Friday, September 29, 2017

“By three things is the world sustained...”

          This morning while anticipating commitments in the month of October, I turned the page of my beautiful Jewish art calendar to peruse the coming month and fill in the necessary appointments.  On the art page facing October, beautifully and mystically wrapped by a 12 pointed star (created by superimposing 3 Stars of David) are these words: By three things is the world sustained: by justice, by truth and by peace.
The words come from the Pirkei Avot, a work that is  often translated  as “Ethics of Our Fathers”.
         I don’t have a lot of familiarity with Pirkei Avot, but I have heard these familiar lines from the same body of wisdom:

“If I am only for myself, who am I?”

“Say little and do much”

“You are not obligated to complete the work, 
but neither are you free to desist from it.”
           The daily headlines in The Boston Globe are disheartening and frightening, filled with immature name calling, treacherous threats, post  hurricane anguish, NFL protests, more name calling and on and on.
            As I it sit with the ancient words in front of me - meditating on them, if you will, I find them by turns, challenging, condemning, and filled with hope.
            If indeed, the world is sustained by justice, by truth and by peace, then we are on very shaky ground in this, what used to be considered a shining, democracy.   In too many spheres, justice seems owned by the white and the wealthy.   Truth suddenly has many “alternatives.”  Peace seems more fragile than a spider web in a storm.
            From a highly placed UN podium, the word is declared: every nation for itself!  And  I feel  a profound loss - a shrinking of the expansive boundaries of generosity, of international commitment to one another’s  wellbeing, of dependable friendships that help to keep this planet viable for human existence.   If I am only for myself, who am I ?”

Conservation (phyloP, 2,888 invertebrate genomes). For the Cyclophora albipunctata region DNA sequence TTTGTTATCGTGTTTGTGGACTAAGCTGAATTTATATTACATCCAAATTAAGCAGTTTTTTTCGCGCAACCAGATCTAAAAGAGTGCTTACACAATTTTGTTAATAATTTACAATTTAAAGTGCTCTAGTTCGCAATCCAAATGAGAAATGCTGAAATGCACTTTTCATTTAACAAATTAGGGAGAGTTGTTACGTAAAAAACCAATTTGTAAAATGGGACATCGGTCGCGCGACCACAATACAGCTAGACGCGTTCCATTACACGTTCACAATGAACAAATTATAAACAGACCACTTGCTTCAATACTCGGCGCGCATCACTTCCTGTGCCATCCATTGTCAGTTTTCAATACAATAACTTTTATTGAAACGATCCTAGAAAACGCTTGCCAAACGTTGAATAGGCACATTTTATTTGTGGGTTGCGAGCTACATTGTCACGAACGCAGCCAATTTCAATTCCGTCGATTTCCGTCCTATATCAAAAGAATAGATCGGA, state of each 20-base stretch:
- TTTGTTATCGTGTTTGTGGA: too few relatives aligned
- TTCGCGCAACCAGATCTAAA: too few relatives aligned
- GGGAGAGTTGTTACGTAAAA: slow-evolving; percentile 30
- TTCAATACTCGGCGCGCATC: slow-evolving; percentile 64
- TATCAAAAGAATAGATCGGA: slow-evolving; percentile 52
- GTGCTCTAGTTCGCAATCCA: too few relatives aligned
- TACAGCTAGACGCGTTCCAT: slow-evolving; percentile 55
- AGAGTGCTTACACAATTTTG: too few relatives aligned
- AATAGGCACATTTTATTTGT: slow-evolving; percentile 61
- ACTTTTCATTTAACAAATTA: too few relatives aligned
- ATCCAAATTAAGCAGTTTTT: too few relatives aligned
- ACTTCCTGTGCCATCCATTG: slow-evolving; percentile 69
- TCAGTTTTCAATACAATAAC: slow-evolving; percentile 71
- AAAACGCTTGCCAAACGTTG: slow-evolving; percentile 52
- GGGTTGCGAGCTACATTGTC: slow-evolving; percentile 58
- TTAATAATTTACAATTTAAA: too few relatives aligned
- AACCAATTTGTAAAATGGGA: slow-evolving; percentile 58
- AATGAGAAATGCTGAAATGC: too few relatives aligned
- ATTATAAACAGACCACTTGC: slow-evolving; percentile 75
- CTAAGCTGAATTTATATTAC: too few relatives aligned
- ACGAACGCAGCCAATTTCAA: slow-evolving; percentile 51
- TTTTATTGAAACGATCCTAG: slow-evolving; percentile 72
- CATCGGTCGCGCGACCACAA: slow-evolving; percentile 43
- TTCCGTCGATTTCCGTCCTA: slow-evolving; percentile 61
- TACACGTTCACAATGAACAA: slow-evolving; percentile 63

So many words - - too many words - -  swords rattling and rampant rumors of war as destructive wordiness fills the headlines.   Ineffective wordiness in the houses of Congress; hyperbolic wordiness and juvenile insults on Twitter and in public rallies - but no positive and creative action on health care or tax reform; no humane development of a sane immigration policy; no life embracing action toward preserving the life of the earth.  I wonder what “the Fathers” encountered as they concluded it was wise to ”Say little and do much.”  
            Still, I am encouraged by the faithful energy of this small island community.  Together we  meet for interfaith study about how to instill in our young people an ethic of concern for “the other” as we read “ACTS OF FAITH” by Eboo Patel.  The book plainly lets us know that even as young people can be taught to hate and fear, they can also be taught to embrace and care for the stranger - - faith communities and  and schools need to be more proactive.  I am encouraged by the annual “Living Local” festival at the Agricultural Hall, with booths and displays drawn from every corner of island life in an attempt to educate us all about our role in sustaining the holy life of this planet.  
            A premier island grocer is figuring out how to sustain his profits while providing steep discounts for islanders to be sure that our elders and our immigrant population can afford to shop in his markets.  These modest efforts are thousands of miles from the centers of power. We are in a place where we might be tempted to throw up our hands in helpless despair at things over which we have little control.  But the ancient wisdom dictates otherwise. You are not obligated to complete the work, but neither are you free to desist from it.
            If, indeed, the world is sustained by justice, by truth, and by peace, then even a small island in the Atlantic is both judged and challenged...and blessed by the “Ethics of Our Fathers.”   We dare not lose sight of the power of simple actions that keep faith with the care and concern for others and for the earth in focus.  And even though we may have cause to wonder if the grass roots actions we take have any effect on the whole in the end, we are never free to simply slack off and hope that someone else will do the job. 

Vicky Hanjian

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